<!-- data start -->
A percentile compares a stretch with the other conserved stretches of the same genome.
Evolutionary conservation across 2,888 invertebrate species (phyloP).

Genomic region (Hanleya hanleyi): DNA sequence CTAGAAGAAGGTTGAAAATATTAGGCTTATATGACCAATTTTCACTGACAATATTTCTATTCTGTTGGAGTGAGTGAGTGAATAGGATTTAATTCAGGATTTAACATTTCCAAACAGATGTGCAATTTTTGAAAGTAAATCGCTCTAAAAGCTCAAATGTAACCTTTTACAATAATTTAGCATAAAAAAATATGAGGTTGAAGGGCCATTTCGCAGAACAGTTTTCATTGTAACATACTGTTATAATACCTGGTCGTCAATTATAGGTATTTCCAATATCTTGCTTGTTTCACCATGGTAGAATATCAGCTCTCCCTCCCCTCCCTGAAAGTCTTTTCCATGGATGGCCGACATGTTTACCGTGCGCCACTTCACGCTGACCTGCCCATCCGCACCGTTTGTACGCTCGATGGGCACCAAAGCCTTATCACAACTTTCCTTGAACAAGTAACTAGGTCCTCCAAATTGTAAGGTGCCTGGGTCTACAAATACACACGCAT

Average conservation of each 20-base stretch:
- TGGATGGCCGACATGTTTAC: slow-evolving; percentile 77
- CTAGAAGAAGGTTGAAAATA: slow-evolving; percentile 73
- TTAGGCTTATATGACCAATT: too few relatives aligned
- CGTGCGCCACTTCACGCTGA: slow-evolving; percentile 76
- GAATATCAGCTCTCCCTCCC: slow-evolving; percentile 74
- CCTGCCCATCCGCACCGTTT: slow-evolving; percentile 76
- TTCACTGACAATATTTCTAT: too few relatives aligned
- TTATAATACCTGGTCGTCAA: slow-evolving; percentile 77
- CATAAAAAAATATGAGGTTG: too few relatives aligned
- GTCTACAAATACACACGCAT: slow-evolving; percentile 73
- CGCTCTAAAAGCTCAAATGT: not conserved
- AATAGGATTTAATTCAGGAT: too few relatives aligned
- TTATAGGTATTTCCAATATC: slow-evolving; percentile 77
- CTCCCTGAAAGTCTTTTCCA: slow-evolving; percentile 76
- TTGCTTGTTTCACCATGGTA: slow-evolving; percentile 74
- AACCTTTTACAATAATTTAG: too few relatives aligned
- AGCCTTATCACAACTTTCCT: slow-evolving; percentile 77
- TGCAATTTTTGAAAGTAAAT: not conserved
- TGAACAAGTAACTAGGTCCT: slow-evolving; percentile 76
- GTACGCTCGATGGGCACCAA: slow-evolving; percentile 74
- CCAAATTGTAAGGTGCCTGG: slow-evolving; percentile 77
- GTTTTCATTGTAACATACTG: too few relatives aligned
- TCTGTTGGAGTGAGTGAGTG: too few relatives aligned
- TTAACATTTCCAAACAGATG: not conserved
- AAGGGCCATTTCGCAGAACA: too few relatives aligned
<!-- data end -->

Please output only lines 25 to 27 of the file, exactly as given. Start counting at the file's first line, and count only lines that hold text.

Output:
- CCAAATTGTAAGGTGCCTGG: slow-evolving; percentile 77
- GTTTTCATTGTAACATACTG: too few relatives aligned
- TCTGTTGGAGTGAGTGAGTG: too few relatives aligned